Do you keep a close record of all company job openings, how they’re posted and who responds? You should.
Good records are the best way to show you didn’t purposely exclude from a promotion opportunity anyone who was qualified—or to show that they never applied in the first place.
Recent case: Carol Miranda started work as a temporary executive administrative assistant for Infineon Technologies shortly before being diagnosed with breast cancer. Her boss told her that as soon as he had an opening, he would make her a permanent employee, eligible for benefits.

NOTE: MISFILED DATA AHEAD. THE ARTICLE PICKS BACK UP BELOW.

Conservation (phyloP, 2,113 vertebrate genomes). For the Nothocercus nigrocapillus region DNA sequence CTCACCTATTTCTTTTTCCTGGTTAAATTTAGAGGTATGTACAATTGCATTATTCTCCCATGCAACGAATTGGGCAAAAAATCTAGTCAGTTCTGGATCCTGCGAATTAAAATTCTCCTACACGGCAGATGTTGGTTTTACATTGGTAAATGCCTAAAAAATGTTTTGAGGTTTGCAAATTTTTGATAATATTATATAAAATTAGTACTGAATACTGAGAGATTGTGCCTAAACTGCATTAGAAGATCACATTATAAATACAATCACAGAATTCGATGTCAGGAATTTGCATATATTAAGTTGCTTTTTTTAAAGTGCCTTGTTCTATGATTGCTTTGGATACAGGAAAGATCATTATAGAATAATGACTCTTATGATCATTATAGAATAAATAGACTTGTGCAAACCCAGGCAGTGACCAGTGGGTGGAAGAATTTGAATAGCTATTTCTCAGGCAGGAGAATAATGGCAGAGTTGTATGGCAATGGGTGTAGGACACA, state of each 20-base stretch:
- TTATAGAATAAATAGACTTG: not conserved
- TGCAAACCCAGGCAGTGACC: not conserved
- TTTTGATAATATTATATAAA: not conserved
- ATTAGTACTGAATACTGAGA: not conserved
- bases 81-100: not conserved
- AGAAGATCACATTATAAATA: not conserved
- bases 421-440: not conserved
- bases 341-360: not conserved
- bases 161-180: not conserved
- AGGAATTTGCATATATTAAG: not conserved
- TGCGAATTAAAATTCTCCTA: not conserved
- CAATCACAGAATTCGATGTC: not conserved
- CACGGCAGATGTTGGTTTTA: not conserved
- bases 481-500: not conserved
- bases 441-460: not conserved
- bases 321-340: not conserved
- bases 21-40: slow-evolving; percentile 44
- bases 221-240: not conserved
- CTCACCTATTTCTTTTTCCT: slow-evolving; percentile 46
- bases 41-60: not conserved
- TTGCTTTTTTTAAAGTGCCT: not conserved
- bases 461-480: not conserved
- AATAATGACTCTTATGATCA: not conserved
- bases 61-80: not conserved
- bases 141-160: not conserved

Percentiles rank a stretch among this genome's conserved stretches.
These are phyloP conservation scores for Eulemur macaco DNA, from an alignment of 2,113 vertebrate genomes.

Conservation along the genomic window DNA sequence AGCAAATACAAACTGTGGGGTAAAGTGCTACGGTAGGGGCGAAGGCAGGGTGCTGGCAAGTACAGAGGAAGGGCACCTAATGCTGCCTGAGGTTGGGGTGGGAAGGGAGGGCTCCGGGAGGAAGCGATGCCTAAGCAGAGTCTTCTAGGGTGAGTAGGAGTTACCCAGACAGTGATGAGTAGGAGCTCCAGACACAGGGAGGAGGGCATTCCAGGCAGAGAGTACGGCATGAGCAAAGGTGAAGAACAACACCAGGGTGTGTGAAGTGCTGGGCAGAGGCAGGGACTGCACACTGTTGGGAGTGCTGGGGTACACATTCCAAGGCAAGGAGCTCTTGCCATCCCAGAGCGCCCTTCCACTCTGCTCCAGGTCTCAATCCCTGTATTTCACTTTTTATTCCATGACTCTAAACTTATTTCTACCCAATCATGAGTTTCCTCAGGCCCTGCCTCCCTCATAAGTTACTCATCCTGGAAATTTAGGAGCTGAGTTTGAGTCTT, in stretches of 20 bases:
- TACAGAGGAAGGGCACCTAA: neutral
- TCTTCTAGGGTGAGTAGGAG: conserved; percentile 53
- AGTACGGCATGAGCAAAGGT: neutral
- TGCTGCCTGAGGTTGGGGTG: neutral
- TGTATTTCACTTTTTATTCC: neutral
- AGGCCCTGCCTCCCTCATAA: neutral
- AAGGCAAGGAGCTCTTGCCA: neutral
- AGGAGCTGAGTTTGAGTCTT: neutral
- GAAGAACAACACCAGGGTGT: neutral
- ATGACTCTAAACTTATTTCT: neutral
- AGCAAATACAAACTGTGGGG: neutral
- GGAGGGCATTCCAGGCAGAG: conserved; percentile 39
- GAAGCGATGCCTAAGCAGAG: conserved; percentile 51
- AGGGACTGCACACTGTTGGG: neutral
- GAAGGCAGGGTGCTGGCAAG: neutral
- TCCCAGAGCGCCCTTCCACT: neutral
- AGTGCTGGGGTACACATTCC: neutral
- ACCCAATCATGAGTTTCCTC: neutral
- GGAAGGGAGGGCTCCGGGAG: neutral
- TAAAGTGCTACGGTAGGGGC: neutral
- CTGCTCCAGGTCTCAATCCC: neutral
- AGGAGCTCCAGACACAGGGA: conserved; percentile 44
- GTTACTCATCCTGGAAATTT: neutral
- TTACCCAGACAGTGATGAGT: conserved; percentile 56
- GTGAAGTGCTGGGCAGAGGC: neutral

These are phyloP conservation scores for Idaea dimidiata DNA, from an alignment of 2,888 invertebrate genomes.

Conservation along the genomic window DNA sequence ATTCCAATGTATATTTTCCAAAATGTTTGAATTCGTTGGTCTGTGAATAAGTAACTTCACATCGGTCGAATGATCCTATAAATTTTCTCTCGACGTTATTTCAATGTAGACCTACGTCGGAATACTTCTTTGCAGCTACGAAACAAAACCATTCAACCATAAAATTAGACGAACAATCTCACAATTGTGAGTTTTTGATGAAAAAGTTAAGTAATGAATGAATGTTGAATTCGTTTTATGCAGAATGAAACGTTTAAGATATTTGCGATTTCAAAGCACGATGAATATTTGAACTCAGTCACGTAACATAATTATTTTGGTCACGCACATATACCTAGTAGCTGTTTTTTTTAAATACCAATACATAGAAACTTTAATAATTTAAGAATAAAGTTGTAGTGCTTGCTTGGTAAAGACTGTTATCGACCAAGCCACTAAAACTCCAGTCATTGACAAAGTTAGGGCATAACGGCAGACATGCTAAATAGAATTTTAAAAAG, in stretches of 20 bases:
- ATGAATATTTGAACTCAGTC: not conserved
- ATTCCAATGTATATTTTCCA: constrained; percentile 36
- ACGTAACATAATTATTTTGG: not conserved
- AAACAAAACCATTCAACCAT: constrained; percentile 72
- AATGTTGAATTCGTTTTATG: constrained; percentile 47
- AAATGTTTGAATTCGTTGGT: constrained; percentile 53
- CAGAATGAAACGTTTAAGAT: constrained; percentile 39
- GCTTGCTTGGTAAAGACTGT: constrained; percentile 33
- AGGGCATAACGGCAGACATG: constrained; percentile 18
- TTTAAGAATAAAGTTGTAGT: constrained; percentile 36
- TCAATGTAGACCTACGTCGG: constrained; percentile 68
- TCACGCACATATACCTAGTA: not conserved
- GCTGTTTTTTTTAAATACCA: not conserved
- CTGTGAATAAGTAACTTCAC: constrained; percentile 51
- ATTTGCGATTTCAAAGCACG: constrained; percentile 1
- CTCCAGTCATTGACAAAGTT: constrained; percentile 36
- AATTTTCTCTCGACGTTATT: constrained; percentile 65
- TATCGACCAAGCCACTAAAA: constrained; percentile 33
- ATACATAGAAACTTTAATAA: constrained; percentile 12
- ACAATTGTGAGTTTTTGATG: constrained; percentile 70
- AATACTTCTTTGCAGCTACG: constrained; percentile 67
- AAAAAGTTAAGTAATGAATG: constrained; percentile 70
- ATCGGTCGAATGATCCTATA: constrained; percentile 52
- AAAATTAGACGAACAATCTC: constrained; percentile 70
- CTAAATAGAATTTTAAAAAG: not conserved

Miranda was out for treatment twice, and each time returned to her temporary position. Her boss tried to persuadeto add a permanent position to his division, but he was rebuffed. He never told management about Miranda’s cancer.
Meanwhile, several executive administrative assistant positions opened up within the company and were posted on the company’s intranet. But either Miranda didn’t see the postings, or she didn’t bother applying. Instead, she sued, alleging the company was discriminating against her due to her diagnosis.
The court tossed out the case, reasoning that Miranda didn’t apply for open positions in other divisions, and that none opened in her division for her to transfer to. (Miranda v. Infineon Technologies, No. H030566, Court of Appeal of California, 2007)